The skit perfectly contrasts the next track, the 2014 released It Ain’t Safe. Where the American gamer was fronting, these guys really do this, as Skepta explains “From SoHo to the heights, they’re fuckin’ with me heavy/They know me and my gang, we’re the realest on the telly.” Featuring Young Lord aka A$AP Bari, this tune played a huge role in the recent relink between America and grime culture, and it’s no wonder thanks to the gritty collaboration. Speaking about dealing drugs to make a living, this is the ultimate grind.

In a total change of vibe, the smooth and sensual Ladies Hit Squad comes on next, standing out as the odd one out from the album. With its strong OVO sound and raspy chorus from A$AP Nast, this essentially is the closest we have to a Drake feature on Konnichiwa. Joined by grime legend D Double E, whom Skepta considers “the greatest grime MC of all time”, Ladies Hit Squad is a really provocative track that essentially has each artist explaining what they can do for the girls. It’s definitely different in terms of Adenuga’s style, but he has never been scared to break walls and merge genres. Take Lay Her Down for example, this isn’t new, and definitely was an immense risk; the track goes hard.

Continuing with the change comes Numbers, the collaboration with Pharrell Williams who produced and featured on the track, the only on Konnichiwa to not be British produced. Not surprisingly the production is top notch, it’s strong bounce makes it a solid instrumentation. Due to the pair caring “only for the music,” it’s no surprise that the song conveys the mistrust the pair have for record labels and their enthusiasm when it comes to their stress on numbers rather than the actual art. While this concept sounds promising, the hook though comes across pretty weakly, especially when Pharrell says “You calculator” – it’s just cringey. Despite this Skepta doesn’t fail to deliver on the lively track, yet when Williams joins it seems a bit out of place. His high pitched voice and American accent is a bizarre change from the long list of gritty and dark features we see on the project, but whether it works or not definitely is a matter of opinion – for me personally, I think it comes off a little unconvincingly.

Shifting the change, back to the classic style we know, Man is the most recent release prior to the full Konnichiwa drop. Featuring this dark, guitar driven beat with the help of a little Queens of the Stone Age sample, the energetic track lashes out about those who pretend to be in his circle. The track is viciously brilliant, seriously, but you have to wonder, what happened to that unreleased version?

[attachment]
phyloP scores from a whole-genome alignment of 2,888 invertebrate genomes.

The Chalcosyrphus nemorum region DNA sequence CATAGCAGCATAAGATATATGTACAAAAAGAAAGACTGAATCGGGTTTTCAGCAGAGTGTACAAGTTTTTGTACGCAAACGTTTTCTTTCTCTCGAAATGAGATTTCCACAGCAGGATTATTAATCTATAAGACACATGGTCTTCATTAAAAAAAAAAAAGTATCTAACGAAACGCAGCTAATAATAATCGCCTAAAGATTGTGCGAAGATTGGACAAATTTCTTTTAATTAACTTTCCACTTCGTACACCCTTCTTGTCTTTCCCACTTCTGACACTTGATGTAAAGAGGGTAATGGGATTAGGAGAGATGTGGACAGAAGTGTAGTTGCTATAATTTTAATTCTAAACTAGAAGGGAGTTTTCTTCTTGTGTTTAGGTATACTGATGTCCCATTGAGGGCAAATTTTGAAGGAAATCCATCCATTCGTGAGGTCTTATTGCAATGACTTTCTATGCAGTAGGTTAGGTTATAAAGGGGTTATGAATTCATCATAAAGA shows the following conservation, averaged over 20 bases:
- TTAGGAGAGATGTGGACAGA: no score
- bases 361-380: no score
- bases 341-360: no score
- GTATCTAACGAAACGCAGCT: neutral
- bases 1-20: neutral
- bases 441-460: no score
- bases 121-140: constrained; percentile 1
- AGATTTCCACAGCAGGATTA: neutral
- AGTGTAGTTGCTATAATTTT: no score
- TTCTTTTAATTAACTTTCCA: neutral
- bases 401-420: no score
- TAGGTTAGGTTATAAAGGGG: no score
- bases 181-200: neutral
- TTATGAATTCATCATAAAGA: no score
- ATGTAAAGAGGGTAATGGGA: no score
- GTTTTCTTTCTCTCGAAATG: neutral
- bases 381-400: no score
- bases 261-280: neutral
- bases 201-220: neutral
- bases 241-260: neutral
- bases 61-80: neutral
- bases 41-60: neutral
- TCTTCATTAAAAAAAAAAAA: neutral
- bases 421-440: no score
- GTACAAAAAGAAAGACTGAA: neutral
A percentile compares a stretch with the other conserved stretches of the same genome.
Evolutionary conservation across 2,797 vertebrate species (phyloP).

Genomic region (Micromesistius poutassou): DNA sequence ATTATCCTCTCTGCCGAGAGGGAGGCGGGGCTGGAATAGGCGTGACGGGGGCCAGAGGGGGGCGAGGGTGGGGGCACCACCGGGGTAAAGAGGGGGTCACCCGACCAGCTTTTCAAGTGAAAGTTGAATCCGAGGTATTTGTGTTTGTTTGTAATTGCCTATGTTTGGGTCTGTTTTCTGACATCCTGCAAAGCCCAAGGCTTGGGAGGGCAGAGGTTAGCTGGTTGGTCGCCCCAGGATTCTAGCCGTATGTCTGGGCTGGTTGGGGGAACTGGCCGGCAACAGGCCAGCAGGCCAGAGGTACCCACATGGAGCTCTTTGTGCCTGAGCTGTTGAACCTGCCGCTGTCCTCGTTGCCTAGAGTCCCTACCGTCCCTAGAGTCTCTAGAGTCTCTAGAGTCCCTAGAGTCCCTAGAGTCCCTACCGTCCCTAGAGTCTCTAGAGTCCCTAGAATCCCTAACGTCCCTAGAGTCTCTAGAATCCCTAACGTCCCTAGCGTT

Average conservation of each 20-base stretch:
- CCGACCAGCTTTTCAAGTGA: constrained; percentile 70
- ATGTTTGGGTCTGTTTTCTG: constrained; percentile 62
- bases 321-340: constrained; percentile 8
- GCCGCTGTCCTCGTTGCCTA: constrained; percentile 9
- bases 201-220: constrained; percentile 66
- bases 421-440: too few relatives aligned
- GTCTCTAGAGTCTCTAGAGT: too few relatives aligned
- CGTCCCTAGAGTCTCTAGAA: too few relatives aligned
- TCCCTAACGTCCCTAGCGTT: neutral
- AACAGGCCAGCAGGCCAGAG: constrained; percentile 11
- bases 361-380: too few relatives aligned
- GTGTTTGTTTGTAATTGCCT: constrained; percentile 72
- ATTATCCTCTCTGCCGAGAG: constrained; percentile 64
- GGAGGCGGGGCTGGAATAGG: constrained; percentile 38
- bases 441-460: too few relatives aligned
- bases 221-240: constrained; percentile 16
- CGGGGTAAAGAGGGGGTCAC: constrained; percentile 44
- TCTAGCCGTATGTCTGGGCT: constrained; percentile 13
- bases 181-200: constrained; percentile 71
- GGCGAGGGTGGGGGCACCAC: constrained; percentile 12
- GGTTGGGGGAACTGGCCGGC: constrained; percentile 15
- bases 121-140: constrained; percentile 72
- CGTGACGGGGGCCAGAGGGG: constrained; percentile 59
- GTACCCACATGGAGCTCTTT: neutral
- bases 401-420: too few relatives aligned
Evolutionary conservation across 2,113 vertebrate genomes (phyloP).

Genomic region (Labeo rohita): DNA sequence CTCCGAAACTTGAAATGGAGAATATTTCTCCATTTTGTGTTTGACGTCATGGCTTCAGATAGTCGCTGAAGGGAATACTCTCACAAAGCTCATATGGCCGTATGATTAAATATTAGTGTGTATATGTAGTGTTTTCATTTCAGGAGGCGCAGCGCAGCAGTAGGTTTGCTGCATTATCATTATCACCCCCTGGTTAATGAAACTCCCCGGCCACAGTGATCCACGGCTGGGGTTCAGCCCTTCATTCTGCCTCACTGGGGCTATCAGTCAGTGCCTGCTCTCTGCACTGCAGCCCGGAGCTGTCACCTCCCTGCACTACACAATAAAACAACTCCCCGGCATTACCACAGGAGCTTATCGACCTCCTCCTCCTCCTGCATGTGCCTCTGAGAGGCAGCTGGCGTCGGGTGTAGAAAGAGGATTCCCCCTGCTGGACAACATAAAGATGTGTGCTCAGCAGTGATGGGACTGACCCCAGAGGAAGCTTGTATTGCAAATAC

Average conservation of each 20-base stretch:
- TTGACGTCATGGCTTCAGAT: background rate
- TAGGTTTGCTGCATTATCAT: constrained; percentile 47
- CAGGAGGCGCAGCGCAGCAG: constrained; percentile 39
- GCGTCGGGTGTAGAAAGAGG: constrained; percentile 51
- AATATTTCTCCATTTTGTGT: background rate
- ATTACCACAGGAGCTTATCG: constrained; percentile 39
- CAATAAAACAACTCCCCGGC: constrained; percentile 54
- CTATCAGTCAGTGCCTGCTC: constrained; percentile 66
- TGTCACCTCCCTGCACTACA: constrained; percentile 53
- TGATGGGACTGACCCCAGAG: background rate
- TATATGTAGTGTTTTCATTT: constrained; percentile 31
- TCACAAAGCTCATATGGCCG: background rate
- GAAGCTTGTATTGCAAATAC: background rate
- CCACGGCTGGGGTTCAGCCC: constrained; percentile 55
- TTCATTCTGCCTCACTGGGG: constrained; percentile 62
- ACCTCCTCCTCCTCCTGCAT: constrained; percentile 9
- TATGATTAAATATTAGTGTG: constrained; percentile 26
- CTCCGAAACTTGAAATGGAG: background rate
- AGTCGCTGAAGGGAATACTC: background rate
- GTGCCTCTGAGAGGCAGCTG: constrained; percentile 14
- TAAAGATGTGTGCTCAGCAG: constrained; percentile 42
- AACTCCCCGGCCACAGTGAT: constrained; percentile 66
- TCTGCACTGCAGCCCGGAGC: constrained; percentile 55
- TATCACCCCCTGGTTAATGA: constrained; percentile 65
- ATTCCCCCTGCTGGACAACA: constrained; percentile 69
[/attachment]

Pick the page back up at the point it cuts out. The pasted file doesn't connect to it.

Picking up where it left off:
The last already released tracks are highlighted back to back here to the end of the record, Shutdown and That’s Not Me showcase Skepta in his highest form during the early days of the project. The addictive Shutdown was the anthem that really took him globally, with its simple melody and catchy hook, it has quickly become his most popular track thanks to the pivotal groundwork set in it’s lead up. Following this is arguably his best track, packed with boldness and bravado, That’s Not Me is a cry for individuality and integrity all mixed in with a vintage eskimo party vibe. With a feature from his brother and regular collaborator Jme, it’s now regarded as one of the most important grime tracks in recent times, as it looks to the rawest period of the genre yet builds upon it masterfully.

In the closing stages of the album we get blessed with the final features from fellow Boy Better Know members Shorty, Frisco and Jammer, joining him on the track Detox, ironically talking about “turning up to the max”, it’s a sick party anthem similar to the link up on 2 + 2 x 2Finally, with the same co-production seen on Shutdown with Ragz Originale, Text Me Back sees the bold Skepta take a step back, to be replaced by the thoughtful and critical persona. Rapping about how his commitment to the game has affected the relationships with friends and family around him, it’s a refreshing change to finish the album. Not to mention that cheeky beat at the end, it definitely feels like there couldn’t have been a greater way to  close the project.

Depending on which way you see it, with almost half the album being already released, the shell shocking power of the album was somewhat lost. Not to say Konnichiwa isn’t intense and influential, far from it, but I imagine the impact of listening to the album knowing none of it would be extremely different to the boat I’m in, having listened to the singles for literally years now. Despite this critical mentality, the album really delivered, every track stands out in it’s own respect; every feature, beat, and bar works masterfully. Already, people are saying it’s not on the same level as Dizzee Rascal‘s Boy In Da Corner as it was heralded to be, and I get that. The album isn’t really breaking down walls and conventions, but that isn’t necessarily a bad thing. It’s a really, really solid album, and I’m just happy to have more Skeppy in my life. Arigato, Skepta.

For further reading checkout our feature on the rise Boy Better Know here



Image: Stereogum